The Boy in the Moon

On my way home from my evening Army Reserve committment (Tuesday nights 7-10pm) I listened to a replay of the day’s episode of CBC Q: Jian was interviewing Ian Brown about his book The Boy in the Moon. Brown and his wife, Johanna Schneller, are both Globe & Mail reporters and have a boy – Walker – who has a very rare genetic syndrome (cardio-facio-cutaneous syndrome, or CFC). Brown’s book is an autobiographical account of their experiences.

Listening to Brown talk, I was reminded of Jean Vanier’s Becoming Human. I read that book several years ago – and I will have to reread it. But perhaps first I will read Brown’s book.

The Globe & Mail has an extensive Special Report on Brown & Family – material that is likely reflected in The Boy in the Moon. I haven’t finished going through it.

I am afraid that J & I will have a child with some sort of special needs. Actually, I’m only afraid of some sort of mental/intellectual deficiency. I can handle blindness or deafness. But facing the possibily of raising a child with whom I could never reason, with whom I could never explain complex things, that scares me.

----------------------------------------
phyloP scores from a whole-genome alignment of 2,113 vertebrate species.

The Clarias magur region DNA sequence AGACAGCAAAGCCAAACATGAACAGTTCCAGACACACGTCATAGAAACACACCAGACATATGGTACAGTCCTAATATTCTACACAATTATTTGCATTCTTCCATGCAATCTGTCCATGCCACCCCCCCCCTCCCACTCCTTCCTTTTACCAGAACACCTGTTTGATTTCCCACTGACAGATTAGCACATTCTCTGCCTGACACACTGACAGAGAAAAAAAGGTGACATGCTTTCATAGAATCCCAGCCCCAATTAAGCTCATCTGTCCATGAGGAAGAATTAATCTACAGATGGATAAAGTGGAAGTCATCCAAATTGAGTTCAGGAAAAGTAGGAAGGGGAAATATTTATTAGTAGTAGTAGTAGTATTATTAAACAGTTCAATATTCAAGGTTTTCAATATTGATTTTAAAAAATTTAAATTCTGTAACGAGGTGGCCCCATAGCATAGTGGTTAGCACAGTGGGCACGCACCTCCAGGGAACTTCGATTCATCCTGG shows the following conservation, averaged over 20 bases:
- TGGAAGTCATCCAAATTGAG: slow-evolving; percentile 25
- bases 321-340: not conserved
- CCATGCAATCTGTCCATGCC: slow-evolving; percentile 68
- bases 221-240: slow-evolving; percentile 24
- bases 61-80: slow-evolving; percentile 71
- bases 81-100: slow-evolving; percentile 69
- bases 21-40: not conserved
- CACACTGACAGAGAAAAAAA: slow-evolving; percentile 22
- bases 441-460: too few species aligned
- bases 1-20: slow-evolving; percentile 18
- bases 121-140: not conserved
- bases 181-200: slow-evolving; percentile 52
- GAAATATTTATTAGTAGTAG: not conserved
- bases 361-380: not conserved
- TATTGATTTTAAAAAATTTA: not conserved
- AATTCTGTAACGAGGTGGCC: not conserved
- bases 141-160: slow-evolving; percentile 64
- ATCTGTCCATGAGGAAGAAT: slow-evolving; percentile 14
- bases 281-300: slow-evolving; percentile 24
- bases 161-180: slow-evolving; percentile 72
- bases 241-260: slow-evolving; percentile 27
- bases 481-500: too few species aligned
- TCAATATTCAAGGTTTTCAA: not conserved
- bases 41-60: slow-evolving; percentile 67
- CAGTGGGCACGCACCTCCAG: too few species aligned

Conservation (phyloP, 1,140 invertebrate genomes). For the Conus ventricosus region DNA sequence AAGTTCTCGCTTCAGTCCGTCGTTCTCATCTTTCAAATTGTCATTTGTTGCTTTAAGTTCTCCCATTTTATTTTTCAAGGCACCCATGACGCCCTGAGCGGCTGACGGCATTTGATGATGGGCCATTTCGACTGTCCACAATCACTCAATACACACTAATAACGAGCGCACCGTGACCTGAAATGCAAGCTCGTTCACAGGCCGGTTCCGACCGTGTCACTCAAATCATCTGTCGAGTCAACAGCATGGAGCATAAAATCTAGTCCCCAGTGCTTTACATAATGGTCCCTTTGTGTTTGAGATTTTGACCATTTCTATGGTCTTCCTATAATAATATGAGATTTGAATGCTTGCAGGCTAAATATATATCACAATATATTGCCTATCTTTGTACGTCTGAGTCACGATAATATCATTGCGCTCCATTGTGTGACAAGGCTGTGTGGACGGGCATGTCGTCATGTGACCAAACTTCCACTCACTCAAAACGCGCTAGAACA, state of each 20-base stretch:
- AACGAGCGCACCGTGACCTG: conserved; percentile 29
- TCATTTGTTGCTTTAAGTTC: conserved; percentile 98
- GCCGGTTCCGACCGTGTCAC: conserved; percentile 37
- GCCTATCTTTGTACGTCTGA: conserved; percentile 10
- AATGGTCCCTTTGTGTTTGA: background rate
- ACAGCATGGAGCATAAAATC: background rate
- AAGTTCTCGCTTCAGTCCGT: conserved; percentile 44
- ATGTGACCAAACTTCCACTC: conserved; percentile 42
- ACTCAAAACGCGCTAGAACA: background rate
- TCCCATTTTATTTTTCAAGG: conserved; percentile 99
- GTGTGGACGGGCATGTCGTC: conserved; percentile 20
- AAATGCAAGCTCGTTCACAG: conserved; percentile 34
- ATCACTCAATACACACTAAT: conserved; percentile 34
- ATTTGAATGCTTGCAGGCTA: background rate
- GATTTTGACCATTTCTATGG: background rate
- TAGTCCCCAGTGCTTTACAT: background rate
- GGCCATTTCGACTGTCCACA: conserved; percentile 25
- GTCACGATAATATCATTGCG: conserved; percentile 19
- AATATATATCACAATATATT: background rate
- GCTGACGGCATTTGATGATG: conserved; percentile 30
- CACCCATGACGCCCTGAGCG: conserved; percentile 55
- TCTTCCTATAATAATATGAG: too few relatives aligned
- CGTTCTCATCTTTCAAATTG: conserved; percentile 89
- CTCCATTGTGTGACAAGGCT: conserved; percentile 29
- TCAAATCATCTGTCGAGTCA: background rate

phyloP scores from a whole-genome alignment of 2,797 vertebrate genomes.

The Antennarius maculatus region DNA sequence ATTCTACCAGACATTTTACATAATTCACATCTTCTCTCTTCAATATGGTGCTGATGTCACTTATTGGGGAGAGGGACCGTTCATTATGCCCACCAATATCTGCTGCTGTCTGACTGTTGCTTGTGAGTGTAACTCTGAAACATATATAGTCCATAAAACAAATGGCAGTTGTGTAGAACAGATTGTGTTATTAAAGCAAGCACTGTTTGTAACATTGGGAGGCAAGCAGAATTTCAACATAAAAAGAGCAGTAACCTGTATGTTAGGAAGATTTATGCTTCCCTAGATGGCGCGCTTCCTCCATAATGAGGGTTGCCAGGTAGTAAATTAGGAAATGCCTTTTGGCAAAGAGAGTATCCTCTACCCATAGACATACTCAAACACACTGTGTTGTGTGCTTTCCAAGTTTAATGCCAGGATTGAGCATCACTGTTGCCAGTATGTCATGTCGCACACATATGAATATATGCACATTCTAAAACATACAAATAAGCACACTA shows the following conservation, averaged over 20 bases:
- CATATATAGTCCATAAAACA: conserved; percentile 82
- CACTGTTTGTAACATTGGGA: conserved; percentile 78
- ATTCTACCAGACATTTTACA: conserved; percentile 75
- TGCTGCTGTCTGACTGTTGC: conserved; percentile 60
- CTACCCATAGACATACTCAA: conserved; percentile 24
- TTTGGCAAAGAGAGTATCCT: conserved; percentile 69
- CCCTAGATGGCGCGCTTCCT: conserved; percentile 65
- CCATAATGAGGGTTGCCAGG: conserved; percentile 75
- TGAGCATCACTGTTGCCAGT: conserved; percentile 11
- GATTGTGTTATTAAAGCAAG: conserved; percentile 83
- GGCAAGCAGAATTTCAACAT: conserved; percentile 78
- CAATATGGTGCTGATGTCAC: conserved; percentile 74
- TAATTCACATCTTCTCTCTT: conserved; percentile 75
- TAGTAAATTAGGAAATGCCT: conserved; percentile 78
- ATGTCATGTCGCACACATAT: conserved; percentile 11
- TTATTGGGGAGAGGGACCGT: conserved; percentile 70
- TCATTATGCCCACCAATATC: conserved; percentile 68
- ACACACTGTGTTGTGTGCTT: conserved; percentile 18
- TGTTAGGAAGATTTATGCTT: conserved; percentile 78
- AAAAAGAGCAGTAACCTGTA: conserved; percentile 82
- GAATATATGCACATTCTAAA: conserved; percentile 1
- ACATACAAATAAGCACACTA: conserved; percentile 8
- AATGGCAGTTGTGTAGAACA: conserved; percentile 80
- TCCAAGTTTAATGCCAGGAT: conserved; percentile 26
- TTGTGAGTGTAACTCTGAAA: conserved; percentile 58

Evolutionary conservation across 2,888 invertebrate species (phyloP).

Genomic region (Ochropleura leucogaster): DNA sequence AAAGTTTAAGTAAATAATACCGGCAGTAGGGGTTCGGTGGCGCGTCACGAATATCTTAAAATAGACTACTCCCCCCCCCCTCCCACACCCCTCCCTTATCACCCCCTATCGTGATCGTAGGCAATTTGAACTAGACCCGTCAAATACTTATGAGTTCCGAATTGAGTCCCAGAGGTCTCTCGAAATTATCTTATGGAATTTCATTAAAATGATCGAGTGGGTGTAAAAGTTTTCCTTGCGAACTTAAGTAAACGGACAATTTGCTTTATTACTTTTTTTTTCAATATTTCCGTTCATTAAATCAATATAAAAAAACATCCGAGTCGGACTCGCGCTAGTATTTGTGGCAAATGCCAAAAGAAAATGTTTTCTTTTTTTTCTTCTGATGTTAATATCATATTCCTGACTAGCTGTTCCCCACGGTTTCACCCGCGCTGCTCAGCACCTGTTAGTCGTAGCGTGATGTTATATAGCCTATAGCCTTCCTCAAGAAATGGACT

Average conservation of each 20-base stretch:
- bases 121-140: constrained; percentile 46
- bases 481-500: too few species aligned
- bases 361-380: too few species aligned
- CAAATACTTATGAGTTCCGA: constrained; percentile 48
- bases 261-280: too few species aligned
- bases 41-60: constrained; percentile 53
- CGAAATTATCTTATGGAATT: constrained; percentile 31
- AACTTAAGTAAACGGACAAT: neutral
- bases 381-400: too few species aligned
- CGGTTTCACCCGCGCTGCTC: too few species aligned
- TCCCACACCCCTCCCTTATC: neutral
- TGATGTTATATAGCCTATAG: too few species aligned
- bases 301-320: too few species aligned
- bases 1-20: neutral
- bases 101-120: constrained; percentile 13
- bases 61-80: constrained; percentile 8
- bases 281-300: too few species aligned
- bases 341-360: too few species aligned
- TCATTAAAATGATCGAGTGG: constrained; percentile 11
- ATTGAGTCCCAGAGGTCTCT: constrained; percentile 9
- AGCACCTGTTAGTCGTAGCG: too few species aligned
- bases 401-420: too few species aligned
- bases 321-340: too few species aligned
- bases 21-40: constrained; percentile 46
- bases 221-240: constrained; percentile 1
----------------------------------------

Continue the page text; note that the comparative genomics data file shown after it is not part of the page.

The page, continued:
Brown understands this. He has faced this. He faced utter exhaustion and worry for years on end. He spoke about contemplating ending it all.

In the Globe report, he writes: “What is the value of a life like his — a life lived in the twilight…” – and I’ve asked myself, abstractly, the same question.

He also spoke about the greater understanding of existence, of humanity, that he gained from loving his son and spending time with him.

Having read Brown’s writing before, having seen Johanna on TV years back, this story became even more interesting. In some ways, I’m sure, they are a couple like J & I.

There is no witty conclusion in this blog post. No coming-to-terms-with. I am still afraid.

One thought on “The Boy in the Moon

  1. And here you learn that parenthood and worry are intrinsically linked. From the moment those two pink lines appear the worry starts, and, for good or bad it never, ever ends. Probably for good.


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